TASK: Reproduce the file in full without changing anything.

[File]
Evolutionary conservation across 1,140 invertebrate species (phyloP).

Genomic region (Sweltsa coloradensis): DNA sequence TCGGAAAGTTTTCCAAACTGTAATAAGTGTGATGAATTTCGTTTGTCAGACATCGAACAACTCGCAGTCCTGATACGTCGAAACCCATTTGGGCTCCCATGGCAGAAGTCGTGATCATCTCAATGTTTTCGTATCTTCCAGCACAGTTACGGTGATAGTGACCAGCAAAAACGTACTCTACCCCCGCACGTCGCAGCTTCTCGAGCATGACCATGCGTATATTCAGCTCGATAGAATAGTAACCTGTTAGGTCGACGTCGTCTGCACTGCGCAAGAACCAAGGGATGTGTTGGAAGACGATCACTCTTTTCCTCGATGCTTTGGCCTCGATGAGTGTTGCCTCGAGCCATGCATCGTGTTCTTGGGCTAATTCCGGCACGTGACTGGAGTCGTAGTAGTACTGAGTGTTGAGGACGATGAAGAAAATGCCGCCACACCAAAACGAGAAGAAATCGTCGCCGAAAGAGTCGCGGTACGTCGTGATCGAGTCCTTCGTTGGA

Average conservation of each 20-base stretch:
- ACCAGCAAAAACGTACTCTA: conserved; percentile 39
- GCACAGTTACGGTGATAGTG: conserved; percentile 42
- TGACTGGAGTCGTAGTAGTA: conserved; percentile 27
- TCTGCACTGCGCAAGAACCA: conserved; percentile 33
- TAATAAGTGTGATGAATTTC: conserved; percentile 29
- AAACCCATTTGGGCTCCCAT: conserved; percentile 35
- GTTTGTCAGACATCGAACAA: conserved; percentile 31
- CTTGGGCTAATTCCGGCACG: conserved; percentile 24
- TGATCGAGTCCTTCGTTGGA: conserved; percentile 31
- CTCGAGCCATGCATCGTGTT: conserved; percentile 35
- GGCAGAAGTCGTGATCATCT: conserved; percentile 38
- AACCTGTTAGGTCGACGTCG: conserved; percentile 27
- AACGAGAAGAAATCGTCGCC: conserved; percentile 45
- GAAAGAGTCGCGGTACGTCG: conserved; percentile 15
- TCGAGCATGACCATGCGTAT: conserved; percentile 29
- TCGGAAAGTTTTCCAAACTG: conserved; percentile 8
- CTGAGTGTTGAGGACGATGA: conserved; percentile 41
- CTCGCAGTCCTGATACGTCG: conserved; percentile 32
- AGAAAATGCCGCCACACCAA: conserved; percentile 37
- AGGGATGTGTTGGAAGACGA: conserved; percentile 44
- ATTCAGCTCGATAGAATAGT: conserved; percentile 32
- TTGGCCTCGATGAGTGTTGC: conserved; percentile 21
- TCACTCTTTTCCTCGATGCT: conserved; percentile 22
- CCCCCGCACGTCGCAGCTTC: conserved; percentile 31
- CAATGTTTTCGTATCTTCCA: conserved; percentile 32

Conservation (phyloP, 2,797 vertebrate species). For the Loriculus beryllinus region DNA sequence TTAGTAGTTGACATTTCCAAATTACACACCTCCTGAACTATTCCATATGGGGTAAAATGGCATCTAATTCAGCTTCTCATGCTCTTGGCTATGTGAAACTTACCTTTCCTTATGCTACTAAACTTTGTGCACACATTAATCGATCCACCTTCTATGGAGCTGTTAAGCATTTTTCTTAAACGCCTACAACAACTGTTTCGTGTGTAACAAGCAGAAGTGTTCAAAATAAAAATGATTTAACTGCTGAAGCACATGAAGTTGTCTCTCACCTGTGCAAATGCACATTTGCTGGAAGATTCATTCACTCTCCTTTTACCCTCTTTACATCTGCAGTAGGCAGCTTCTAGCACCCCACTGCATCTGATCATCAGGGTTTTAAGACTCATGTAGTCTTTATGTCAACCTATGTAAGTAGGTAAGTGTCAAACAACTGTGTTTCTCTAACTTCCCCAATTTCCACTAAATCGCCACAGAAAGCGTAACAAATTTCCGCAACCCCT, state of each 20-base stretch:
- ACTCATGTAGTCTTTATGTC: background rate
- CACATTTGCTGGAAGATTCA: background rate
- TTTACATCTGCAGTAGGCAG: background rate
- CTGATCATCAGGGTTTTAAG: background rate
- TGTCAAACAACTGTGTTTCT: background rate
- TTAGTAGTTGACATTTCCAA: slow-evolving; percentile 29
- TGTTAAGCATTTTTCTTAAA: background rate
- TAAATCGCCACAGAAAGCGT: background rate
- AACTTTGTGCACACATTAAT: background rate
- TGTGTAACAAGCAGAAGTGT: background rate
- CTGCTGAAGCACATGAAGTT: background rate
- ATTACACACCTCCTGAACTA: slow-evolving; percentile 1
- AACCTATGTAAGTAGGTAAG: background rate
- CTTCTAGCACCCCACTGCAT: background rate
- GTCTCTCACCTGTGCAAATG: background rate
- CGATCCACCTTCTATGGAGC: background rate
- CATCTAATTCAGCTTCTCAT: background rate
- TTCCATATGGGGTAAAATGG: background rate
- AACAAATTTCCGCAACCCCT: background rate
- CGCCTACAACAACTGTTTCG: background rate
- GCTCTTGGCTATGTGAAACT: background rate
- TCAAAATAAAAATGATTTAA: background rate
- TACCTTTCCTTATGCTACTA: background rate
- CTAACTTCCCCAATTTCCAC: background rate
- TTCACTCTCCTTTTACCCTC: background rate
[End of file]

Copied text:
Evolutionary conservation across 1,140 invertebrate species (phyloP).

Genomic region (Sweltsa coloradensis): DNA sequence TCGGAAAGTTTTCCAAACTGTAATAAGTGTGATGAATTTCGTTTGTCAGACATCGAACAACTCGCAGTCCTGATACGTCGAAACCCATTTGGGCTCCCATGGCAGAAGTCGTGATCATCTCAATGTTTTCGTATCTTCCAGCACAGTTACGGTGATAGTGACCAGCAAAAACGTACTCTACCCCCGCACGTCGCAGCTTCTCGAGCATGACCATGCGTATATTCAGCTCGATAGAATAGTAACCTGTTAGGTCGACGTCGTCTGCACTGCGCAAGAACCAAGGGATGTGTTGGAAGACGATCACTCTTTTCCTCGATGCTTTGGCCTCGATGAGTGTTGCCTCGAGCCATGCATCGTGTTCTTGGGCTAATTCCGGCACGTGACTGGAGTCGTAGTAGTACTGAGTGTTGAGGACGATGAAGAAAATGCCGCCACACCAAAACGAGAAGAAATCGTCGCCGAAAGAGTCGCGGTACGTCGTGATCGAGTCCTTCGTTGGA

Average conservation of each 20-base stretch:
- ACCAGCAAAAACGTACTCTA: conserved; percentile 39
- GCACAGTTACGGTGATAGTG: conserved; percentile 42
- TGACTGGAGTCGTAGTAGTA: conserved; percentile 27
- TCTGCACTGCGCAAGAACCA: conserved; percentile 33
- TAATAAGTGTGATGAATTTC: conserved; percentile 29
- AAACCCATTTGGGCTCCCAT: conserved; percentile 35
- GTTTGTCAGACATCGAACAA: conserved; percentile 31
- CTTGGGCTAATTCCGGCACG: conserved; percentile 24
- TGATCGAGTCCTTCGTTGGA: conserved; percentile 31
- CTCGAGCCATGCATCGTGTT: conserved; percentile 35
- GGCAGAAGTCGTGATCATCT: conserved; percentile 38
- AACCTGTTAGGTCGACGTCG: conserved; percentile 27
- AACGAGAAGAAATCGTCGCC: conserved; percentile 45
- GAAAGAGTCGCGGTACGTCG: conserved; percentile 15
- TCGAGCATGACCATGCGTAT: conserved; percentile 29
- TCGGAAAGTTTTCCAAACTG: conserved; percentile 8
- CTGAGTGTTGAGGACGATGA: conserved; percentile 41
- CTCGCAGTCCTGATACGTCG: conserved; percentile 32
- AGAAAATGCCGCCACACCAA: conserved; percentile 37
- AGGGATGTGTTGGAAGACGA: conserved; percentile 44
- ATTCAGCTCGATAGAATAGT: conserved; percentile 32
- TTGGCCTCGATGAGTGTTGC: conserved; percentile 21
- TCACTCTTTTCCTCGATGCT: conserved; percentile 22
- CCCCCGCACGTCGCAGCTTC: conserved; percentile 31
- CAATGTTTTCGTATCTTCCA: conserved; percentile 32

Conservation (phyloP, 2,797 vertebrate species). For the Loriculus beryllinus region DNA sequence TTAGTAGTTGACATTTCCAAATTACACACCTCCTGAACTATTCCATATGGGGTAAAATGGCATCTAATTCAGCTTCTCATGCTCTTGGCTATGTGAAACTTACCTTTCCTTATGCTACTAAACTTTGTGCACACATTAATCGATCCACCTTCTATGGAGCTGTTAAGCATTTTTCTTAAACGCCTACAACAACTGTTTCGTGTGTAACAAGCAGAAGTGTTCAAAATAAAAATGATTTAACTGCTGAAGCACATGAAGTTGTCTCTCACCTGTGCAAATGCACATTTGCTGGAAGATTCATTCACTCTCCTTTTACCCTCTTTACATCTGCAGTAGGCAGCTTCTAGCACCCCACTGCATCTGATCATCAGGGTTTTAAGACTCATGTAGTCTTTATGTCAACCTATGTAAGTAGGTAAGTGTCAAACAACTGTGTTTCTCTAACTTCCCCAATTTCCACTAAATCGCCACAGAAAGCGTAACAAATTTCCGCAACCCCT, state of each 20-base stretch:
- ACTCATGTAGTCTTTATGTC: background rate
- CACATTTGCTGGAAGATTCA: background rate
- TTTACATCTGCAGTAGGCAG: background rate
- CTGATCATCAGGGTTTTAAG: background rate
- TGTCAAACAACTGTGTTTCT: background rate
- TTAGTAGTTGACATTTCCAA: slow-evolving; percentile 29
- TGTTAAGCATTTTTCTTAAA: background rate
- TAAATCGCCACAGAAAGCGT: background rate
- AACTTTGTGCACACATTAAT: background rate
- TGTGTAACAAGCAGAAGTGT: background rate
- CTGCTGAAGCACATGAAGTT: background rate
- ATTACACACCTCCTGAACTA: slow-evolving; percentile 1
- AACCTATGTAAGTAGGTAAG: background rate
- CTTCTAGCACCCCACTGCAT: background rate
- GTCTCTCACCTGTGCAAATG: background rate
- CGATCCACCTTCTATGGAGC: background rate
- CATCTAATTCAGCTTCTCAT: background rate
- TTCCATATGGGGTAAAATGG: background rate
- AACAAATTTCCGCAACCCCT: background rate
- CGCCTACAACAACTGTTTCG: background rate
- GCTCTTGGCTATGTGAAACT: background rate
- TCAAAATAAAAATGATTTAA: background rate
- TACCTTTCCTTATGCTACTA: background rate
- CTAACTTCCCCAATTTCCAC: background rate
- TTCACTCTCCTTTTACCCTC: background rate